“The biggest constraint to seeing hundreds or thousands of these put up in Seattle is government,” he said. “There’s a lot of bureaucracy that property owners have to go through to be able to get this permit that allows them to put a home in their backyard.”
Housing affordability and homelessness are issues that plague cities across the country. In Seattle, the city government hopes to combat the crisis with funds from a controversial new head tax passed earlier this month. The tax will be levied on the city’s top-grossing businesses, which doesn’t sit well with much of the tech industry because it is seen as a penalty on job creators. But the city and housing advocates say big companies need to help address the problems their growth has helped to create.
The case study
When it comes to backyard cottage zoning, Seattle is “one step away” from its sister city, Portland. That’s according to Patrick Quinton, CEO of a one-year-old Portland startup called Dweller.
Dweller builds ADUs that homeowners can buy outright or acquire through an unconventional leasing agreement. If a homeowner can’t afford one of Dweller’s pre-fabricated backyard cottages, the company will install one on the property for free and then operate it as a 25-year rental unit, splitting the revenue with the homeowner 70-30. The homeowner can purchase the unit from Dweller at any time.
Dweller is validating the model in Portland because the city has very few regulatory barriers for homeowners who want to build ADUs. Anyone with a residential property in Portland can build a backyard cottage without creating parking or other requirements. For the past five years, Portland has also been waiving fees associated with building ADUs to encourage their development.
“Generally speaking, we’re characterized as having the most progressive ADU policy in the country,” Quinton said.
Like many West Coast cities, Portland is dealing with soaring rents and an influx of newcomers. The city has been liberalizing its ADU restrictions as one way to add housing; a strategy that appears to be effective. Backyard cottages are cropping up faster in Portland than anywhere else in the U.S.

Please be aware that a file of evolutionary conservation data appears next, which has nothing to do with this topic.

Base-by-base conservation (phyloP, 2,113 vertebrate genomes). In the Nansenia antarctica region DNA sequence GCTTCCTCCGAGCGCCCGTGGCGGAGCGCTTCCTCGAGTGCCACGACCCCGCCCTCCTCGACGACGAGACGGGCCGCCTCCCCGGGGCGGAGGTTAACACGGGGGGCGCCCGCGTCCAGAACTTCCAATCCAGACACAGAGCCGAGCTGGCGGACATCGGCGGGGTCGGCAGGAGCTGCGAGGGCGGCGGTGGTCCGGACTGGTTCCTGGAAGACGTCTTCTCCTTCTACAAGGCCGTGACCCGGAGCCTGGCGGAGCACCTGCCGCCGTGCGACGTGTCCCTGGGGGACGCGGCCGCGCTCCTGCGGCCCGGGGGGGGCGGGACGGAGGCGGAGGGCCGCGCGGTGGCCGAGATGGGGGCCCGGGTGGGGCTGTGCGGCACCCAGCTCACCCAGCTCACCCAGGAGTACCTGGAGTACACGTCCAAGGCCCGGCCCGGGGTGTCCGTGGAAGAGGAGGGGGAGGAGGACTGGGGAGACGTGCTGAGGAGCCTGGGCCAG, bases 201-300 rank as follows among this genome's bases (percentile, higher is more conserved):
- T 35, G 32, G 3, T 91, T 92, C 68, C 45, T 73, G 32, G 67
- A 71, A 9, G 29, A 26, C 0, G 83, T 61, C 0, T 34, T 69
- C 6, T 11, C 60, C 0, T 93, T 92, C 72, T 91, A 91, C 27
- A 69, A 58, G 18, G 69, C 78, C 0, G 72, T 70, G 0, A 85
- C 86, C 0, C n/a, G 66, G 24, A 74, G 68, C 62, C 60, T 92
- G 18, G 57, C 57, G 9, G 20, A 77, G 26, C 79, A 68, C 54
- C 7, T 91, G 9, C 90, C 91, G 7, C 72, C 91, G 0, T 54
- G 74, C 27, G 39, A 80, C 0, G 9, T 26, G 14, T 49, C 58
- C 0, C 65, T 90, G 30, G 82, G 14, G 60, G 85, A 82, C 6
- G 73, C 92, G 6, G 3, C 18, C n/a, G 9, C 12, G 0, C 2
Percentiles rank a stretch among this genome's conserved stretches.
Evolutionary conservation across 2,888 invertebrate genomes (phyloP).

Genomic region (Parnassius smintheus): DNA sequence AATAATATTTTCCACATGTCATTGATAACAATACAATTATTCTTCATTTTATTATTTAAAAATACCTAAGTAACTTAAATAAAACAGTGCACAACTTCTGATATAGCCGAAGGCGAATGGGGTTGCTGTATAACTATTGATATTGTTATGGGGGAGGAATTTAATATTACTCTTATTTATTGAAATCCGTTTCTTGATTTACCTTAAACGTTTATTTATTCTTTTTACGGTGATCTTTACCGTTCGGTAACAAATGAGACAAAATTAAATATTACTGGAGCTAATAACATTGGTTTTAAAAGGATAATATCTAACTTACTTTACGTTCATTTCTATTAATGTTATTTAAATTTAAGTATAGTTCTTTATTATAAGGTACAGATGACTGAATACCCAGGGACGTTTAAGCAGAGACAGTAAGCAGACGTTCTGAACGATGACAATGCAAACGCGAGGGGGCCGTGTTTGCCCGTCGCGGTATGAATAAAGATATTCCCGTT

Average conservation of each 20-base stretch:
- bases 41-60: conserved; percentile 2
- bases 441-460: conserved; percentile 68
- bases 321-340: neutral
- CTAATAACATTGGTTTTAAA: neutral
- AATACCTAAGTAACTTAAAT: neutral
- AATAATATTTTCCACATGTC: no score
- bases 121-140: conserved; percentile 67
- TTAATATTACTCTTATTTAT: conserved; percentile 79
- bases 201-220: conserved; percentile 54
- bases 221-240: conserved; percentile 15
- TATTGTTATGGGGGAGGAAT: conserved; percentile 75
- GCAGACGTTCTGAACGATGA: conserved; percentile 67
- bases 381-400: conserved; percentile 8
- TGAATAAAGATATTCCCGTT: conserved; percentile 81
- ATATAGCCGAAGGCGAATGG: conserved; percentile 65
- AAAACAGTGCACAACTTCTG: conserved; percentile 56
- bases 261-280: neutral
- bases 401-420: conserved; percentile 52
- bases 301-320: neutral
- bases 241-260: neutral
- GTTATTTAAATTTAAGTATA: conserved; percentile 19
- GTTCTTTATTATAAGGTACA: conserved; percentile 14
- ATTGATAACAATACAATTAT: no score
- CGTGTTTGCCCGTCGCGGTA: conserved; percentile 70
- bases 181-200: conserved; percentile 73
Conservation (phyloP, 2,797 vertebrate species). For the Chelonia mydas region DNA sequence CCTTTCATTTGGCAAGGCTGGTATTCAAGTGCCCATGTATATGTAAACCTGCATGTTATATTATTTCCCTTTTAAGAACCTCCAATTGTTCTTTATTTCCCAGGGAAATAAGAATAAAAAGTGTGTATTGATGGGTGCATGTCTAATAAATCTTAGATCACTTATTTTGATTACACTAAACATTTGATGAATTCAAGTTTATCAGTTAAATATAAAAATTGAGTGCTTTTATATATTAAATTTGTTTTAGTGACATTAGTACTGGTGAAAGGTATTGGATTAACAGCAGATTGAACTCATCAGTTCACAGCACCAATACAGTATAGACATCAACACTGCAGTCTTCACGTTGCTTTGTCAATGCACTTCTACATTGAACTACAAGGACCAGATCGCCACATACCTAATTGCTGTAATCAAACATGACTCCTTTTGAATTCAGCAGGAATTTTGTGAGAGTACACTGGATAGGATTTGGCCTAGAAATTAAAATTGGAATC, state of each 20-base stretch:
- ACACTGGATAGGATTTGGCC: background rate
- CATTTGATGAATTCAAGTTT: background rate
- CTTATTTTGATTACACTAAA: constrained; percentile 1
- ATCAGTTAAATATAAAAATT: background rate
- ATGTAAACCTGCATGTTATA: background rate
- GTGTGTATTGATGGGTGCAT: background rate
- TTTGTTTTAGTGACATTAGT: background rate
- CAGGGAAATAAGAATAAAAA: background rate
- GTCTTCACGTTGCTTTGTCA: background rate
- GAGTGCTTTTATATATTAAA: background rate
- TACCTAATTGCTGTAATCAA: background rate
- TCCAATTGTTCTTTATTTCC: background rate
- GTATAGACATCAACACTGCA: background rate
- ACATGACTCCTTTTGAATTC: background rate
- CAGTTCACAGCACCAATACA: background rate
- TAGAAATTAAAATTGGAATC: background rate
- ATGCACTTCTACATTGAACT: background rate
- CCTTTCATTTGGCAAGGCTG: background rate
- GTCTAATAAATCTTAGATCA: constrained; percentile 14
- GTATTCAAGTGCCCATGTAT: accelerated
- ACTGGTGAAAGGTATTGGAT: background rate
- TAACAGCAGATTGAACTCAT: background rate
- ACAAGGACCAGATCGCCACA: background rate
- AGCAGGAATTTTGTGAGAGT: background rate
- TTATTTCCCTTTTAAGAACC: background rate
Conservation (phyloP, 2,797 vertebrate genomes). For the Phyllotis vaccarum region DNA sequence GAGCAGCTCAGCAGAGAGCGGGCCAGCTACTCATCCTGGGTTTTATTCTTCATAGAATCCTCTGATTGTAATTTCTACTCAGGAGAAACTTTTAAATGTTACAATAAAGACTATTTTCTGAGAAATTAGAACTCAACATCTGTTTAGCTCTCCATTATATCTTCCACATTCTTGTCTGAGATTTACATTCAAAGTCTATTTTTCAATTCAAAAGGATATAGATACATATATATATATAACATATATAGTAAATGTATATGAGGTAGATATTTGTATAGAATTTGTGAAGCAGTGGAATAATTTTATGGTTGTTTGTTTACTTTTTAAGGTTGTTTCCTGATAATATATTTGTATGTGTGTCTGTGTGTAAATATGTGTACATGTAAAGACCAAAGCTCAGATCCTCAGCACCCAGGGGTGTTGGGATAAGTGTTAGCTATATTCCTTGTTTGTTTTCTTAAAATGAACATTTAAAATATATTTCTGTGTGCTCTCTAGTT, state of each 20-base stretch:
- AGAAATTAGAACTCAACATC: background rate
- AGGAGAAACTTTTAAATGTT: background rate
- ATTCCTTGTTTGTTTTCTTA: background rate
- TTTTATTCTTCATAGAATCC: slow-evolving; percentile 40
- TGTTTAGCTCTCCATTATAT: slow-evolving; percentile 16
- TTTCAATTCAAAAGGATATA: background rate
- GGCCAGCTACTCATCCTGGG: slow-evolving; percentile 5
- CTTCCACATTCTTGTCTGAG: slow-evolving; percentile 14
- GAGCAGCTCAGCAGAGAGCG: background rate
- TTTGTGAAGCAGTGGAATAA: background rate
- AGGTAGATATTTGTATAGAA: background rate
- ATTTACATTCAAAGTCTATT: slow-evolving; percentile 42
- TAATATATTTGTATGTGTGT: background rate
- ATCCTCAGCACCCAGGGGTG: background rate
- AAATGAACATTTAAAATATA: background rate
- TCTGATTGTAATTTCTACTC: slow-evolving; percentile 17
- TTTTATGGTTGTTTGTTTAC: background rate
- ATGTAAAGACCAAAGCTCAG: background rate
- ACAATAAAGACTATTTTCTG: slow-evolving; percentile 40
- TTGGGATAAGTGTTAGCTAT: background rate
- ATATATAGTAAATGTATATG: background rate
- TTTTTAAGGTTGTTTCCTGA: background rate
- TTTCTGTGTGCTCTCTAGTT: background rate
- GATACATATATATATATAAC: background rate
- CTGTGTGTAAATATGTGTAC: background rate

Dweller is only operating in Portland right now, with one ADU on the ground and four more in development. The startup is eyeing Seattle as a next market but waiting to see whether the city loosens up its ADU regulations.
Over the past few years, California has also been dramatically reducing barriers to building backyard cottages and granny flats. California passed legislation legalizing the units in all of its cities, fast-tracked certain ADU designs, and is reducing parking requirements. The result has been dramatic. Los Angeles saw ADU permit applications jump from 80 in 2016 to 1,970 in 2017. Oakland’s went from 99 to 247, and San Francisco’s spiked from 394 to 593.
Dweller is one of several Pacific Northwest startups trying to innovate in the tricky space of urban housing. Its model could be seen as a cousin to Loftium, a Seattle company that launched last fall.
Loftium helps homebuyers gain an edge in Seattle’s intensely competitive housing market by covering some or all of their down payments on the condition that they rent out a portion of their home on Airbnb and share some of the profits with the company. For example, a customer looking to buy in a popular neighborhood could receive $20,000 toward a down payment, agree to rent a bedroom for somewhere between 12 and 36 months, and give Loftium 70 percent of the monthly revenue generated from Airbnb, retaining the other 30 percent.
“By building a backyard cottage or adding a mother-in-law unit to their basement, homeowners create more housing, add rental income now while living in their home, and add value if they eventually want to sell their home,” Loftium CEO Yifan Zhang said. “With Loftium, they’re also creating a way for future homebuyers to get a larger down payment. It’s a true win-win.”